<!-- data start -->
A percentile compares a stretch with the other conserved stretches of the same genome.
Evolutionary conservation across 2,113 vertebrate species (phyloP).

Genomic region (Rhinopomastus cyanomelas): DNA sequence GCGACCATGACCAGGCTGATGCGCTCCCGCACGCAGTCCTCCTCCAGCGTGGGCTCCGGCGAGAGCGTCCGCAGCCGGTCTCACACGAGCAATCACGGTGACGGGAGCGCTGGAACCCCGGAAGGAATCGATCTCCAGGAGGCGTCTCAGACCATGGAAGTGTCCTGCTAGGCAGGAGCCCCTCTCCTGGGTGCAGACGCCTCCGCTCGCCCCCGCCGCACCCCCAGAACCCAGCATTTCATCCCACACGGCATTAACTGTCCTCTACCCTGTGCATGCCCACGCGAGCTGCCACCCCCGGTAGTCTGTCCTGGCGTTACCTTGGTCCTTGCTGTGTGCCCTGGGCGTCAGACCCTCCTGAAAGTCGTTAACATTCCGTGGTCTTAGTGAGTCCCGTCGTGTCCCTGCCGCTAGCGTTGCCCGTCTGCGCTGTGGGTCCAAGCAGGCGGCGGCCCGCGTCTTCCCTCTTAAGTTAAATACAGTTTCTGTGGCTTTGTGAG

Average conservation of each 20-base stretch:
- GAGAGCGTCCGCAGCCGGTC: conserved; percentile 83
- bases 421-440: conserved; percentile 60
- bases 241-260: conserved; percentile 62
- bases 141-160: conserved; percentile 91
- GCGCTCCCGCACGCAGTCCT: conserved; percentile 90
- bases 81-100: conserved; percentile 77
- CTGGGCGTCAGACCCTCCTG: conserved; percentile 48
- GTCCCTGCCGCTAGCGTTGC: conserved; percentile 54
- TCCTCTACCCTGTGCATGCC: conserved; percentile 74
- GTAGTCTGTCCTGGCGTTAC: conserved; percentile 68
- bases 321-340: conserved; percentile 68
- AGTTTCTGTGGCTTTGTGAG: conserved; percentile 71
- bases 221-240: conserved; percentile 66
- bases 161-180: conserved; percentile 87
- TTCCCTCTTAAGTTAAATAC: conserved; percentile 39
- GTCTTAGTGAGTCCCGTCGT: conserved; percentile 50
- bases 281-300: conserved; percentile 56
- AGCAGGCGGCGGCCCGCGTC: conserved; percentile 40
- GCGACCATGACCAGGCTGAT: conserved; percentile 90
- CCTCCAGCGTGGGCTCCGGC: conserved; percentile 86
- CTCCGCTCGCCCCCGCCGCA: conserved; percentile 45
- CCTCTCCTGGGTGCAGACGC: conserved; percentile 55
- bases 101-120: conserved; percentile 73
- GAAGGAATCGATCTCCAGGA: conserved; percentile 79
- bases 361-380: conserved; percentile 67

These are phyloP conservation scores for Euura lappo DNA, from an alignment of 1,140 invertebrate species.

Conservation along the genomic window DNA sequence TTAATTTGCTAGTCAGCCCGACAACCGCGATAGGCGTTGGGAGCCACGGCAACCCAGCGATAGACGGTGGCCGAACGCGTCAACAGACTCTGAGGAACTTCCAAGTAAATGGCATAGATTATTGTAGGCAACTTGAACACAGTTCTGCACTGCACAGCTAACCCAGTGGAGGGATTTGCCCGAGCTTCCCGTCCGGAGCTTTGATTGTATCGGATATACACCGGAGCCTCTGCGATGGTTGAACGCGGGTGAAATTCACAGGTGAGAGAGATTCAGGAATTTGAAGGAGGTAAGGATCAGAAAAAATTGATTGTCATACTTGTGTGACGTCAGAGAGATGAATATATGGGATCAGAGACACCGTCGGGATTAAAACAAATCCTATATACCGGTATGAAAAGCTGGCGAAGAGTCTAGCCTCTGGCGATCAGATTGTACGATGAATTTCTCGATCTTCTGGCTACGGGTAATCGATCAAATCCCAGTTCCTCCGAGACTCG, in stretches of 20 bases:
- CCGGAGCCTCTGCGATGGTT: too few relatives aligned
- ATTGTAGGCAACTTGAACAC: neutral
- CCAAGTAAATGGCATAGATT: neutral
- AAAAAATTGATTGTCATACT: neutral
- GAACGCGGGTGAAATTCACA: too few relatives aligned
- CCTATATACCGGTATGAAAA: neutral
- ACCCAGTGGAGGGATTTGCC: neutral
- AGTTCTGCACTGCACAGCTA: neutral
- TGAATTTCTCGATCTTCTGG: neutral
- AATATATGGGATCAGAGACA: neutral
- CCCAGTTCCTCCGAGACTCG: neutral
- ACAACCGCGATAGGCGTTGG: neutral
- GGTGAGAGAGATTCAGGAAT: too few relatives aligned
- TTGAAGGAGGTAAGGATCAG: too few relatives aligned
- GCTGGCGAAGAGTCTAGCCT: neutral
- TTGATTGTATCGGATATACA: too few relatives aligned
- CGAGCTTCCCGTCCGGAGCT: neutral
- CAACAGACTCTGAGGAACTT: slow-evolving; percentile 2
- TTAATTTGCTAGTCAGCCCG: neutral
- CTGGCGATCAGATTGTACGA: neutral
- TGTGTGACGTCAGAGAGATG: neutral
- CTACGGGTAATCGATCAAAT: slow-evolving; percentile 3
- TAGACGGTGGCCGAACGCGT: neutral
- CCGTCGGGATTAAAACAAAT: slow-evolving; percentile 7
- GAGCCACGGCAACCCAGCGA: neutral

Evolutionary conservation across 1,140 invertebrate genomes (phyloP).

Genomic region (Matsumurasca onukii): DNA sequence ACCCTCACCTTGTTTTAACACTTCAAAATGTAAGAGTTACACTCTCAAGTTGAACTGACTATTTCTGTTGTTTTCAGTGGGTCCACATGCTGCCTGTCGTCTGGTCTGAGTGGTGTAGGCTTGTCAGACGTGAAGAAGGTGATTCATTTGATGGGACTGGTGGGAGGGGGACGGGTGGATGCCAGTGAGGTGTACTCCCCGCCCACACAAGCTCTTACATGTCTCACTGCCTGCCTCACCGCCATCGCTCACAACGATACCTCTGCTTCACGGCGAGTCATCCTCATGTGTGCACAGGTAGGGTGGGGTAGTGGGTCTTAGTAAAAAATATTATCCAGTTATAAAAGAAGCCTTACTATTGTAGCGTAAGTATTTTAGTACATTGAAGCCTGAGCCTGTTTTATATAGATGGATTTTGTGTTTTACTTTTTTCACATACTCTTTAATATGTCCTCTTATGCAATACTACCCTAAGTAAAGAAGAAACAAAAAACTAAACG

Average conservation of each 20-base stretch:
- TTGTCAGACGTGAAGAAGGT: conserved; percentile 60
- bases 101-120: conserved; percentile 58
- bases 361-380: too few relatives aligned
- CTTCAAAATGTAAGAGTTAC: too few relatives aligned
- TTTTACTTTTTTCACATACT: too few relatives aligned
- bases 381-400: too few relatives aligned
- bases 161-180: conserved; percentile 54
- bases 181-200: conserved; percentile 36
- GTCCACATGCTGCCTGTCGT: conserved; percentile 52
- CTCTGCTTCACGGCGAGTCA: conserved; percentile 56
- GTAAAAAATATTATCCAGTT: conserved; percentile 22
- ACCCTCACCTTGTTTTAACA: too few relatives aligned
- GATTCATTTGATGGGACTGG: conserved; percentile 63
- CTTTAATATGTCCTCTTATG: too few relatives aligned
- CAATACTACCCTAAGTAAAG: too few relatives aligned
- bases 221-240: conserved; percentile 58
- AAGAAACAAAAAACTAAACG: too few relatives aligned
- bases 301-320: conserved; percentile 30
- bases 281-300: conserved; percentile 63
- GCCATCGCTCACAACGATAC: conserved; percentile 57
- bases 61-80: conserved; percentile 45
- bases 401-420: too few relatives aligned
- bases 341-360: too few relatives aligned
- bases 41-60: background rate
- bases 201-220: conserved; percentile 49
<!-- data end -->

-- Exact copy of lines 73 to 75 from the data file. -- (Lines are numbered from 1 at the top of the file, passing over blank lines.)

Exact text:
- CTTTAATATGTCCTCTTATG: too few relatives aligned
- CAATACTACCCTAAGTAAAG: too few relatives aligned
- bases 221-240: conserved; percentile 58